Netanyahu, Trajtenberg
Prime Minister Benjamin Netanyahu, right, whispering to Prof. Manuel Trajtenberg. Photo by Haim Tzach
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Even before Prof. Manuel Trajtenberg's press conference had ended in Jerusalem, Daphni Leef and her fellow social protest leaders watching it in a Tel Aviv office were making X's with their hands, signalling to the many reporters present that the Trajtenberg Committee proposals were insufficient.

But while the group that launched this summer's tent protests made an effort to look as if they were weighing the proposals seriously, it was clear that they had more or less made their minds up about the committee back when it was established. They had said then that the panel's authority was too limited to bring any significant change in socioeconomic priorities, and Leef had even called on Trajtenberg to resign.

So when Leef came down from the half-hour of rooftop consultations with her colleagues following the press conference, what she said was no surprise.

"The conclusions are disappointing. They are applying the same economic policy that led us to the current situation. Ideas from the protest were invoked that are likely to mislead the public, but there's nothing far-reaching here."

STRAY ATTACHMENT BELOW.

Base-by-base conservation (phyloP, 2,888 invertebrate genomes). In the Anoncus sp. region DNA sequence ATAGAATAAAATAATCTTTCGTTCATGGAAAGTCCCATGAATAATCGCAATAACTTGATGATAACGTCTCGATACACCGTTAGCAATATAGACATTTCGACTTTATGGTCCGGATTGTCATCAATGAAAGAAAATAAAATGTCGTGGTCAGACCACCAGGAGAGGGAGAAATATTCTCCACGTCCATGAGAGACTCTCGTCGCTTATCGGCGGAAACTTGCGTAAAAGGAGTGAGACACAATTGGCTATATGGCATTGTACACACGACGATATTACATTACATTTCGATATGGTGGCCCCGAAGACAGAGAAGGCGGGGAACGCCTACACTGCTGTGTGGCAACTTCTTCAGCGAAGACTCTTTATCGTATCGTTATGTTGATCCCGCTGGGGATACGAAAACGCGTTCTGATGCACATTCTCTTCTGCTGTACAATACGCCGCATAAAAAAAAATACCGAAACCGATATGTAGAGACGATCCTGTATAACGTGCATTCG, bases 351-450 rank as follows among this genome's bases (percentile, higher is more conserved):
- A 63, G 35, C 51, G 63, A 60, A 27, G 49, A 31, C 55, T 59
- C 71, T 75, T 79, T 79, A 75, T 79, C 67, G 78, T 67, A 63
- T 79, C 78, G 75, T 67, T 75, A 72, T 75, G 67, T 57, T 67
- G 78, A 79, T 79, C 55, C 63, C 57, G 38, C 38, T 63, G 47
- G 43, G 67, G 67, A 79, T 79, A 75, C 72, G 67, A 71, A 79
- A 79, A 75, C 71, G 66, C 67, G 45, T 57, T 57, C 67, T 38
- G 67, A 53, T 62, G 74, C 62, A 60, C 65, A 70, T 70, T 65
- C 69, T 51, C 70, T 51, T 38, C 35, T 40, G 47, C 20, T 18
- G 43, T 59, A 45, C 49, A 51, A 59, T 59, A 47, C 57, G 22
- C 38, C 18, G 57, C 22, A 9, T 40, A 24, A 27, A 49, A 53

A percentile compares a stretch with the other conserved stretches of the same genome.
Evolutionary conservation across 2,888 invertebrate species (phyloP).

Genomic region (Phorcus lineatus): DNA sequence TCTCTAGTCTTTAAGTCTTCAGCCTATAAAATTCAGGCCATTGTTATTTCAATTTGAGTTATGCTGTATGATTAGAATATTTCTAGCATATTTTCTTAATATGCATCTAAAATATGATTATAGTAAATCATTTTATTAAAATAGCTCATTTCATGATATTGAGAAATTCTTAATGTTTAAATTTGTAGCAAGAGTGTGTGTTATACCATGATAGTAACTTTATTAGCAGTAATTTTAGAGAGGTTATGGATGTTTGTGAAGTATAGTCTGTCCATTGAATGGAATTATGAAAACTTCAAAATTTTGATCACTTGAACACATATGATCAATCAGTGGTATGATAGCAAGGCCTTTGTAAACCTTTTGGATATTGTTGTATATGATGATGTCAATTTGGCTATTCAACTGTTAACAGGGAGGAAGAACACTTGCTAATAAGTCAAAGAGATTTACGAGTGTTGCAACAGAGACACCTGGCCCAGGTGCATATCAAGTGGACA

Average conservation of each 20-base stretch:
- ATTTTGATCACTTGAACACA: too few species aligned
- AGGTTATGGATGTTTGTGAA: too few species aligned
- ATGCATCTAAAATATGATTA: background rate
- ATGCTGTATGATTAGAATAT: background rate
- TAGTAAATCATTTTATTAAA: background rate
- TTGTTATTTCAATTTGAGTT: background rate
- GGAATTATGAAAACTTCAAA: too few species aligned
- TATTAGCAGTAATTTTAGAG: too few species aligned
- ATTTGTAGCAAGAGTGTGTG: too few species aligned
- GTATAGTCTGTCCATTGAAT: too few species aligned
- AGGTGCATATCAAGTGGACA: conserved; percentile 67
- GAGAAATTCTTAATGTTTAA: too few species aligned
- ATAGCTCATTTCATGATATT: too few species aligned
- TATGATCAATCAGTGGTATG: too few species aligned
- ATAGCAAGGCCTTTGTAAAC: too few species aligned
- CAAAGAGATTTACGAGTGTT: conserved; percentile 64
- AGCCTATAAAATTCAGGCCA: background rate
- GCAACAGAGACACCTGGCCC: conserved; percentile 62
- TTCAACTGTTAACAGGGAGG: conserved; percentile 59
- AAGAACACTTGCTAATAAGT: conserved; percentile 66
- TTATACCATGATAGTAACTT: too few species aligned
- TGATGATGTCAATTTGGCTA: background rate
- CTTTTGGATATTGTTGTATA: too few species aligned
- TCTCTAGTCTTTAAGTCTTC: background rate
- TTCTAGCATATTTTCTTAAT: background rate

The students, who, unlike the social protesters, appeared before the Trajtenberg Committee because they believed it had to be given a chance, were a bit more diplomatic but equally dissatisfied.

Thanks, but we're disappointed

Students Association head Itzik Shmuli thanked Trajtenberg for taking the time to listen to the public, but expressed his disappointment.

"This committee was given a historic opportunity to initiate changes, and it seems to me that this opportunity was missed," Shmuli said, citing the recommendations on housing and employment as being particularly disappointing.

"There's an unreasonable gap between the breathtaking vision presented by Professor Trajtenberg and the final recommendations presented by his committees, and it's impossible to ignore that gap," Shmuli said. "We give this report a grade of 'unsatisfactory.'"

The defense establishment, meanwhile, was furious with the committee's plan to finance its recommendations largely by cutting the defense budget by at least NIS 2.5 billion annually.

The cuts, defense and army officials said, would set the Israel Defense Forces back to the situation it was in before the Second Lebanon War, because the budget cuts would force a reduction in the training and equipping of forces.

A senior defense official accused the treasury of "exploiting the social protest to achieve its own ideological goals, which have nothing at all to do with changing priorities. These are goals that the treasury was talking about long before the social protest or the Trajtenberg Committee."